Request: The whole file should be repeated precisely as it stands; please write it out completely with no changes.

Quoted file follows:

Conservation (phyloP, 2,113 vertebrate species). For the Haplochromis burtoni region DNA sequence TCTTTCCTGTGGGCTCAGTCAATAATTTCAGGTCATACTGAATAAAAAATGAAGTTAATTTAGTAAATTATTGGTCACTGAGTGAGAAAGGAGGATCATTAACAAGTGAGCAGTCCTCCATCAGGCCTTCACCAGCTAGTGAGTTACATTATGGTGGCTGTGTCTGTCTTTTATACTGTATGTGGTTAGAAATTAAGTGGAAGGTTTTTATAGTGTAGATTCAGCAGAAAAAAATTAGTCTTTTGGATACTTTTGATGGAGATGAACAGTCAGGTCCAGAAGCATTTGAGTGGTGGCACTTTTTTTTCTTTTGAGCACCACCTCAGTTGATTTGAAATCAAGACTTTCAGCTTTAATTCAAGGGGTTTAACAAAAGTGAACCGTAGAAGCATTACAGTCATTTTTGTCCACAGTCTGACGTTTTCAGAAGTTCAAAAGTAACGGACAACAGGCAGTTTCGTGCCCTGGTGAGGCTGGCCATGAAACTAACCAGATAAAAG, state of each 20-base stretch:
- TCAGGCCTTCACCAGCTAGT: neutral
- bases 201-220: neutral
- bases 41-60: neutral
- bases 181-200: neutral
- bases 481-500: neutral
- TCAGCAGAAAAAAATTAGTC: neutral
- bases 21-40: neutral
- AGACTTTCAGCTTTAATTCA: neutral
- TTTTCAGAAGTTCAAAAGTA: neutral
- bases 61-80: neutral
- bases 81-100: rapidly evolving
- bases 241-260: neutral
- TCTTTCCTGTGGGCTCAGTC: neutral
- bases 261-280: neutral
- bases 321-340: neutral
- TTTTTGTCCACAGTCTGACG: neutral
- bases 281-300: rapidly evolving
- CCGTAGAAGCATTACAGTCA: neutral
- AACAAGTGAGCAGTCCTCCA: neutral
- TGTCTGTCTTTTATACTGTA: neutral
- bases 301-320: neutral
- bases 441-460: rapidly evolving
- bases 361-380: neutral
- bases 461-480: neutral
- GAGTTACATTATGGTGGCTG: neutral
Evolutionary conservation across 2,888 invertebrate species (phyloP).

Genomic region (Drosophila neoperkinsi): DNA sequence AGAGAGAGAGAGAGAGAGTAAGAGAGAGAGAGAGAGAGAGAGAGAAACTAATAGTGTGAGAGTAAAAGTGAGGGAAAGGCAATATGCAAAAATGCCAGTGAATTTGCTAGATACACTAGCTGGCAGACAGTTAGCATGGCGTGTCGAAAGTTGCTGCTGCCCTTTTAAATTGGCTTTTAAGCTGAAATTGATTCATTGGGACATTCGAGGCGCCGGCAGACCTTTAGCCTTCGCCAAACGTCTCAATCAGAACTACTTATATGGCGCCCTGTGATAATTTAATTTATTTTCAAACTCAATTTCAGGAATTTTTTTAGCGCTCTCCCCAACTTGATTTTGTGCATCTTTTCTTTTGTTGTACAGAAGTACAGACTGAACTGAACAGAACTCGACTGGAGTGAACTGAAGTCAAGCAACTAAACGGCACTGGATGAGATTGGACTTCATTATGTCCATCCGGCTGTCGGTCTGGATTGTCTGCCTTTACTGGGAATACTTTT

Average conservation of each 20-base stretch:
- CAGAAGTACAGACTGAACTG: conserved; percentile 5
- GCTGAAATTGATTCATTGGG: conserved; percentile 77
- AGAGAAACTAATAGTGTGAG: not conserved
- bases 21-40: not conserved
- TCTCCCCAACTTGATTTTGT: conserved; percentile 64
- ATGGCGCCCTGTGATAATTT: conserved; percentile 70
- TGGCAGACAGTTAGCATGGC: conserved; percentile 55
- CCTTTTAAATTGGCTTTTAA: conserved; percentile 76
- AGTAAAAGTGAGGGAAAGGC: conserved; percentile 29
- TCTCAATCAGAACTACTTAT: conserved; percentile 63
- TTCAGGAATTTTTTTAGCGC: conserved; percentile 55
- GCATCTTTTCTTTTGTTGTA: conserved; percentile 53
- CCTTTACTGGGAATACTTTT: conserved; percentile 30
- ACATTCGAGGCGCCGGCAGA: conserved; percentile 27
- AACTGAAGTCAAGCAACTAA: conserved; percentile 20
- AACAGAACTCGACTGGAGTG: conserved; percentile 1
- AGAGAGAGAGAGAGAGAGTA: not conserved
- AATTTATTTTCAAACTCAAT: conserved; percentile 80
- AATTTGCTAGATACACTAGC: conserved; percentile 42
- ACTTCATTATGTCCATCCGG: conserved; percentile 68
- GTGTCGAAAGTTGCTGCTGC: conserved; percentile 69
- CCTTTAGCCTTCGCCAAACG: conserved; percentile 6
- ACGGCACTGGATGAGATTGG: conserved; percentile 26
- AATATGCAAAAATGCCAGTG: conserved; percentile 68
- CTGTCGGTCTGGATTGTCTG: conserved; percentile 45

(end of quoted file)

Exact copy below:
Conservation (phyloP, 2,113 vertebrate species). For the Haplochromis burtoni region DNA sequence TCTTTCCTGTGGGCTCAGTCAATAATTTCAGGTCATACTGAATAAAAAATGAAGTTAATTTAGTAAATTATTGGTCACTGAGTGAGAAAGGAGGATCATTAACAAGTGAGCAGTCCTCCATCAGGCCTTCACCAGCTAGTGAGTTACATTATGGTGGCTGTGTCTGTCTTTTATACTGTATGTGGTTAGAAATTAAGTGGAAGGTTTTTATAGTGTAGATTCAGCAGAAAAAAATTAGTCTTTTGGATACTTTTGATGGAGATGAACAGTCAGGTCCAGAAGCATTTGAGTGGTGGCACTTTTTTTTCTTTTGAGCACCACCTCAGTTGATTTGAAATCAAGACTTTCAGCTTTAATTCAAGGGGTTTAACAAAAGTGAACCGTAGAAGCATTACAGTCATTTTTGTCCACAGTCTGACGTTTTCAGAAGTTCAAAAGTAACGGACAACAGGCAGTTTCGTGCCCTGGTGAGGCTGGCCATGAAACTAACCAGATAAAAG, state of each 20-base stretch:
- TCAGGCCTTCACCAGCTAGT: neutral
- bases 201-220: neutral
- bases 41-60: neutral
- bases 181-200: neutral
- bases 481-500: neutral
- TCAGCAGAAAAAAATTAGTC: neutral
- bases 21-40: neutral
- AGACTTTCAGCTTTAATTCA: neutral
- TTTTCAGAAGTTCAAAAGTA: neutral
- bases 61-80: neutral
- bases 81-100: rapidly evolving
- bases 241-260: neutral
- TCTTTCCTGTGGGCTCAGTC: neutral
- bases 261-280: neutral
- bases 321-340: neutral
- TTTTTGTCCACAGTCTGACG: neutral
- bases 281-300: rapidly evolving
- CCGTAGAAGCATTACAGTCA: neutral
- AACAAGTGAGCAGTCCTCCA: neutral
- TGTCTGTCTTTTATACTGTA: neutral
- bases 301-320: neutral
- bases 441-460: rapidly evolving
- bases 361-380: neutral
- bases 461-480: neutral
- GAGTTACATTATGGTGGCTG: neutral
Evolutionary conservation across 2,888 invertebrate species (phyloP).

Genomic region (Drosophila neoperkinsi): DNA sequence AGAGAGAGAGAGAGAGAGTAAGAGAGAGAGAGAGAGAGAGAGAGAAACTAATAGTGTGAGAGTAAAAGTGAGGGAAAGGCAATATGCAAAAATGCCAGTGAATTTGCTAGATACACTAGCTGGCAGACAGTTAGCATGGCGTGTCGAAAGTTGCTGCTGCCCTTTTAAATTGGCTTTTAAGCTGAAATTGATTCATTGGGACATTCGAGGCGCCGGCAGACCTTTAGCCTTCGCCAAACGTCTCAATCAGAACTACTTATATGGCGCCCTGTGATAATTTAATTTATTTTCAAACTCAATTTCAGGAATTTTTTTAGCGCTCTCCCCAACTTGATTTTGTGCATCTTTTCTTTTGTTGTACAGAAGTACAGACTGAACTGAACAGAACTCGACTGGAGTGAACTGAAGTCAAGCAACTAAACGGCACTGGATGAGATTGGACTTCATTATGTCCATCCGGCTGTCGGTCTGGATTGTCTGCCTTTACTGGGAATACTTTT

Average conservation of each 20-base stretch:
- CAGAAGTACAGACTGAACTG: conserved; percentile 5
- GCTGAAATTGATTCATTGGG: conserved; percentile 77
- AGAGAAACTAATAGTGTGAG: not conserved
- bases 21-40: not conserved
- TCTCCCCAACTTGATTTTGT: conserved; percentile 64
- ATGGCGCCCTGTGATAATTT: conserved; percentile 70
- TGGCAGACAGTTAGCATGGC: conserved; percentile 55
- CCTTTTAAATTGGCTTTTAA: conserved; percentile 76
- AGTAAAAGTGAGGGAAAGGC: conserved; percentile 29
- TCTCAATCAGAACTACTTAT: conserved; percentile 63
- TTCAGGAATTTTTTTAGCGC: conserved; percentile 55
- GCATCTTTTCTTTTGTTGTA: conserved; percentile 53
- CCTTTACTGGGAATACTTTT: conserved; percentile 30
- ACATTCGAGGCGCCGGCAGA: conserved; percentile 27
- AACTGAAGTCAAGCAACTAA: conserved; percentile 20
- AACAGAACTCGACTGGAGTG: conserved; percentile 1
- AGAGAGAGAGAGAGAGAGTA: not conserved
- AATTTATTTTCAAACTCAAT: conserved; percentile 80
- AATTTGCTAGATACACTAGC: conserved; percentile 42
- ACTTCATTATGTCCATCCGG: conserved; percentile 68
- GTGTCGAAAGTTGCTGCTGC: conserved; percentile 69
- CCTTTAGCCTTCGCCAAACG: conserved; percentile 6
- ACGGCACTGGATGAGATTGG: conserved; percentile 26
- AATATGCAAAAATGCCAGTG: conserved; percentile 68
- CTGTCGGTCTGGATTGTCTG: conserved; percentile 45